Bret Grasse, manager of the Cephalopod Program at the Marine Biological Laboratory (MLB) in Woods Hole, Massachusetts, shares a detailed look at the “live fast, die young” life history of cephalopods and what makes them unique among the invertebrates. Naturally short lifespans and a wide array of unique characteristics such as rapid color changes, regrowing limbs, large eyes, big brains, expansive genomes, and boneless bodies make cephalopods unique laboratory subjects that can inform a wide range of scientific advancements and understandings.
Given this short lifespan, the MLB at Woods Hole focuses on the aquaculture of several species, including California Two-Spot Octopus (Octopus bimaculoides), Pygmy Zebra Octopus (O. chierchiae) from Nicaragua, Bobtail Squids from Hawaii (Euprymna scolopes) and the Hummingbird Bobtail Squid (E. berryi), Pajama Squids (Sepioloidea lineolata) from Australia, Stumpy-Spined or Dwarf Cuttlefish (Sepia bandensis) from Indonesia, and Flamboyant Cuttlefish (Metasepia pfefferi) from northern Australia.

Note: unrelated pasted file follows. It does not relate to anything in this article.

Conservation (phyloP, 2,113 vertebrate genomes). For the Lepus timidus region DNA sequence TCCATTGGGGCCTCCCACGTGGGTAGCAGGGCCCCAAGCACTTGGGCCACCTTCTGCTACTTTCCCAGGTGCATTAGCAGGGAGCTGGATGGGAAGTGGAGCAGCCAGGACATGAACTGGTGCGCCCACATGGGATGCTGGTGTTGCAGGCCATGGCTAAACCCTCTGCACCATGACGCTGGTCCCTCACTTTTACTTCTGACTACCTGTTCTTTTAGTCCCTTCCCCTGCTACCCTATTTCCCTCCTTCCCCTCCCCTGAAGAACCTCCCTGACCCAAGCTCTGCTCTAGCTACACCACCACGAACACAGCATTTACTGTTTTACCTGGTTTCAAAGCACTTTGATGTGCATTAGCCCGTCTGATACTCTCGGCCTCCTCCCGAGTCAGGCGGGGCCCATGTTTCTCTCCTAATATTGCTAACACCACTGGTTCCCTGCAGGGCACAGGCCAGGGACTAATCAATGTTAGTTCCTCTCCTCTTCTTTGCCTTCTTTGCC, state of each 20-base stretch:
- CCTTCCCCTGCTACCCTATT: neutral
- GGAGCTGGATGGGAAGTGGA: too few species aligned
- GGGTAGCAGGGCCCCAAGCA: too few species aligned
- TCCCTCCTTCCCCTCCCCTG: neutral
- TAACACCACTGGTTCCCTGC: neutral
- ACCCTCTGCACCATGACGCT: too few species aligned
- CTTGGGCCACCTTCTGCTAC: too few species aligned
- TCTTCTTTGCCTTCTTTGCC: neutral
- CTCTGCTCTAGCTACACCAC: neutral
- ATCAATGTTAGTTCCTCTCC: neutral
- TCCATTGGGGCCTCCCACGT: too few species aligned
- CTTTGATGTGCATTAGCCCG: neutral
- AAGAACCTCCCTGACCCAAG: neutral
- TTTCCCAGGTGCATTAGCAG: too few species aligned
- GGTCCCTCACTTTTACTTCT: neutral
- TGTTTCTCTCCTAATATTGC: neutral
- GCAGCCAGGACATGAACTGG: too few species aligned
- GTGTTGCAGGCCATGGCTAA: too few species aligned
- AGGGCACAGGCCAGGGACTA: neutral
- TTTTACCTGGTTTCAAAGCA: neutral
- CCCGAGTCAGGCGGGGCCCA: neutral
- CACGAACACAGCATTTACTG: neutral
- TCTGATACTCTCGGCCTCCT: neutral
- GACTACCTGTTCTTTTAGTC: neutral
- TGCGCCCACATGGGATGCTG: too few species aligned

“It’s no small feat, we have a very dedicated staff and interns who work around the clock, seven days a week to provide the best possible care for these animals,” says Grasse, who leads the missing to refine cephalopod aquaculture and make these interesting creatures available to fellow scientists.
From the program’s homepage, “The MBL Cephalopod Program’s overarching goal is to stimulate the next generation of cephalopod science by creating the first genetically tractable cephalopod research organisms. A cephalopod genetic system is important because it will be used to study biological novelties that are unique to this taxon. Examples include the ability to produce near-perfect camouflage, extensive recoding of genetic information within mRNAs, as well as the biggest nervous systems, and the most sophisticated behaviors, among invertebrates. Our year-round culture efforts will serve as a foundation for these research efforts.”
Matt Pedersen is a Sr. Editor and Associate Publisher with Reef To Rainforest Media, LLC & CORAL Magazines, and is a Sr. Editor and Publishing Partner with Aquatic Media Press, LLC & AMAZONAS Magazine. Matt has kept aquariums for 38 years, has worked in most facets of the aquarium trade, is an active aquarist and fish breeder (both marine and freshwater), and was recognized with the 2009 MASNA Award as the MASNA Aquarist of the Year.